Before moving to Berlin, I wasn't too much aware about many travel destinations in Germany, besides the capital city and Munich, plus Cologne and Bonn where I've shortly been in 2006 visiting a friend. Of course I had more than once a look at the huge map of the country, being more or less aware of the historical places but until I seriously started my blogging adventure with my project 100 Places to See in Germany, I didn't actually know that I can spend at least one full year of travel here without leaving the country. Despte more than hundred places I've been too and featured in my articles, I am still overwhelmed by the diversity of travel topics Germany offers constantly for my blog.
Besides the fact that I am really travelling intensively around the country, in places where I bet most of the people born here haven't ever been or even heard about - like Anklam which in fact has an important place on the map of modern history of European science and technology - the more I travel the more I realize that the list of places on my German bucket list, both on and off the beaten path is quite big and requests much more attention that I originally thought. Which is very good in fact, as I plan to have this blog at least for the next 20 years to come.
With a constantly growing Germany bucket list, I am happy to recommend to my readers my top 18 Places to Visit in Germany in 2018. Those are the places that will help you at least for the beginning, to have you an idea about the German life and culture and nature really mean. The list can go in fact as far as 2018 places, I know, but as for now, I am trying to focus on the best of them that I've worked hard to find through my trips all over the country in the past years.
As for the next 19 to see in 2019, I am already working hard to discover and reveal new interesting and equally wanderlust inspiring destinations. Keep an eye on my blog for more in the next weeks and months. The year is still young...
A couple of years ago I've spent two intense days in Usedom, an affordable and relatively family friendly island in the northern part of Germany. You don't necessarily have to be around the sea to have a great time, as inside the area there are great places for hiking, relatively isolated from the usual touristic trail.
With great art collections, plus a Roman historical trail and a very pretty historical center, Augsburg is one of my favorite destinations in the South of the country, with a rich cultural heritage, that you need days to discover step-by-step.
I went to Baden-Baden to see tha famous casino, but I ended up tasting the local food and having long walks on the streets bordered by luxury shops, entering into the leisure mood of the elegant spas. In fact, I can't wait to go back, hopefully in the next months, because this place just invites you to relaxation and taking a break from the everyday stressful reality. And it is pretty close from France too...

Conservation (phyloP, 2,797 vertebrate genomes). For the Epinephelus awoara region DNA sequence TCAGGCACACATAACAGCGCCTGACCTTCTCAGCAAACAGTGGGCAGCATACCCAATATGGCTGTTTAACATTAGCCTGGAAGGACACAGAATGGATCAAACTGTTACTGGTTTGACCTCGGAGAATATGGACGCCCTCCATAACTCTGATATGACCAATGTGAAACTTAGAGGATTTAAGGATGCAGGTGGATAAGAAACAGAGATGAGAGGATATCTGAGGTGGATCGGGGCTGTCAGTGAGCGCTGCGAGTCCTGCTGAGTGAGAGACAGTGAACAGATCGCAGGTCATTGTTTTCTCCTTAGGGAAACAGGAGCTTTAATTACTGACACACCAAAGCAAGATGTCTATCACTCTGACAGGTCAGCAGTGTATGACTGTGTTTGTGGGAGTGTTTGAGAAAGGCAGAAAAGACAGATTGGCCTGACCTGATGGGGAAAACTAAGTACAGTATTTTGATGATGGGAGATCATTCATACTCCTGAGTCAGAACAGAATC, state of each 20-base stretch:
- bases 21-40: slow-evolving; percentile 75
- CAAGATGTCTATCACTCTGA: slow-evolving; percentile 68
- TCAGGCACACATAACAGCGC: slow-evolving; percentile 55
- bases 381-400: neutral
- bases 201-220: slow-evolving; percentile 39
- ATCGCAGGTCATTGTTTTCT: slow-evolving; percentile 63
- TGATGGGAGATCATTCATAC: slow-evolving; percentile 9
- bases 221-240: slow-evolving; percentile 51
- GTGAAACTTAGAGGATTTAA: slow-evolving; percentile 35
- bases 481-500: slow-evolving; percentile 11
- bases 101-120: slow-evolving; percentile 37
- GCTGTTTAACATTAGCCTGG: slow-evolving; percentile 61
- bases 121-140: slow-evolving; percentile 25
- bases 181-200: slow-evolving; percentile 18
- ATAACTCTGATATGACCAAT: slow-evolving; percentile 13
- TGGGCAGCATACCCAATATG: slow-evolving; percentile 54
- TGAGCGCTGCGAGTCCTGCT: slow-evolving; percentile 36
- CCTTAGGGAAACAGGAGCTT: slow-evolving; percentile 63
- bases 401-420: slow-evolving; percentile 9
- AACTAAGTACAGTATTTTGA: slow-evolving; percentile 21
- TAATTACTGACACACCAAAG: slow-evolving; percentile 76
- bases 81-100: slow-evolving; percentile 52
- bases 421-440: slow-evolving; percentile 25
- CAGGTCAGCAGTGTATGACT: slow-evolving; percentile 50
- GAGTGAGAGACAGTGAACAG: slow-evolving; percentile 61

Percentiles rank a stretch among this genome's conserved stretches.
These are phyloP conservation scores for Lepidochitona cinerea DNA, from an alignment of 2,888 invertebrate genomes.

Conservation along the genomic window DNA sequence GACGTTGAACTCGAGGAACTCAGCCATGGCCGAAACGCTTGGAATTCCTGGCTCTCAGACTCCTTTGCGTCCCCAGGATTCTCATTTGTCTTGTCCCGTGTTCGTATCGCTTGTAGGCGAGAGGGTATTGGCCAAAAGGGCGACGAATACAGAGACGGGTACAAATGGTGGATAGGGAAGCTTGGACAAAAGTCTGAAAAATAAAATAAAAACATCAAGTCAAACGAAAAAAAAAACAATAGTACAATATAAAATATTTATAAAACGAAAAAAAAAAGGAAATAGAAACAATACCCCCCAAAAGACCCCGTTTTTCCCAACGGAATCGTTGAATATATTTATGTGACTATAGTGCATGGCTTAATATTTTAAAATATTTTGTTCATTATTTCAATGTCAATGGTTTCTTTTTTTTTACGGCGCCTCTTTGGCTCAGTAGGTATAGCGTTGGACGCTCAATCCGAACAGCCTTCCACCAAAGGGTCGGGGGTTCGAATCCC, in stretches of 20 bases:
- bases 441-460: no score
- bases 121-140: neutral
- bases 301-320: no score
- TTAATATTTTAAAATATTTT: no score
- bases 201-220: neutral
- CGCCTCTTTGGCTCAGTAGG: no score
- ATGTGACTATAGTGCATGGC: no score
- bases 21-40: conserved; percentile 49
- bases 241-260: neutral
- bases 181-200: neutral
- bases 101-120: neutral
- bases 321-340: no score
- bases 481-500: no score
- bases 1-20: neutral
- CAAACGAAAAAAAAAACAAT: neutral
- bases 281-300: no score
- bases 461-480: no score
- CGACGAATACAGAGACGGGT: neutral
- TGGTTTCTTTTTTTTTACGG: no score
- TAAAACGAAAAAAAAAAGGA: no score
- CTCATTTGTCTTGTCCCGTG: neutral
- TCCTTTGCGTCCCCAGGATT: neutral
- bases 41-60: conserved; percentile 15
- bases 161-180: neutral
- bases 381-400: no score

One of the best things of living in Berlin is that there are so many great destinations around where you can run away to charge your batteries in less than one hour. From great spa towns like Bad Saarow to cultural jewels like Potsdam, you just can't have enough time of going to all of them at least once. But if you have only one single day for a great trip out of the capital city and you want to enjoy a beautiful landscape, Liepnitzsee offers quiet outwordly landscapes. A favorite place of relaxation for the former communist nomenklature in the GDR too, you can easily find here camping places, where you can stay overnight and teach your children what life in the middle of the nature really means. You are in the middle of the place offering the right inspirations of all kinds.
High on my list of top colourful destinations to see in Germany at least once, Wernigerode has everything you need for a great Sunday out. You can visit the castle, or admire the old half-timbered houses or also do a little bit of hiking from where you can have beautiful views over the spectacular Harz mountains, whose wilderness and mysteries inspired great writers like the avid traveller Goethe.
Once part of the former communist Germany - GDR - Dresden played an important role in shaking the basis of the Eastern regime. Nowadays, it got together all its new and old gifts offering to both the local and the accidental visitor a large range of choices, from a visit to the castle to historical open air murals, technical museums and hipster neighbourhoods. If you keep visiting the place over and over again, maybe you want also to get a bit out of the city, for revealing the discrets of the famous Meissen porcelain, created in the homonymous town less than one hour away from Dresden.
With the prices of rents on the raise and the shrienking job opportunities, Leipzig was often considered as the 'new Berlin' in terms of affordability. Although in terms of real estate market, the offer is still very tempting - not sure for how long - with all due respect, I am convinced that the comparison between Leipzig and Berlin is misleading. Leipzig has its own personality - which the capital city still struggles to create after so many decades of separation -, a high-life charm and a book fair which brings every year lovers of literature from all over the country and half of the world. Of course, Berlin cannot have it all, and I'm fine with that...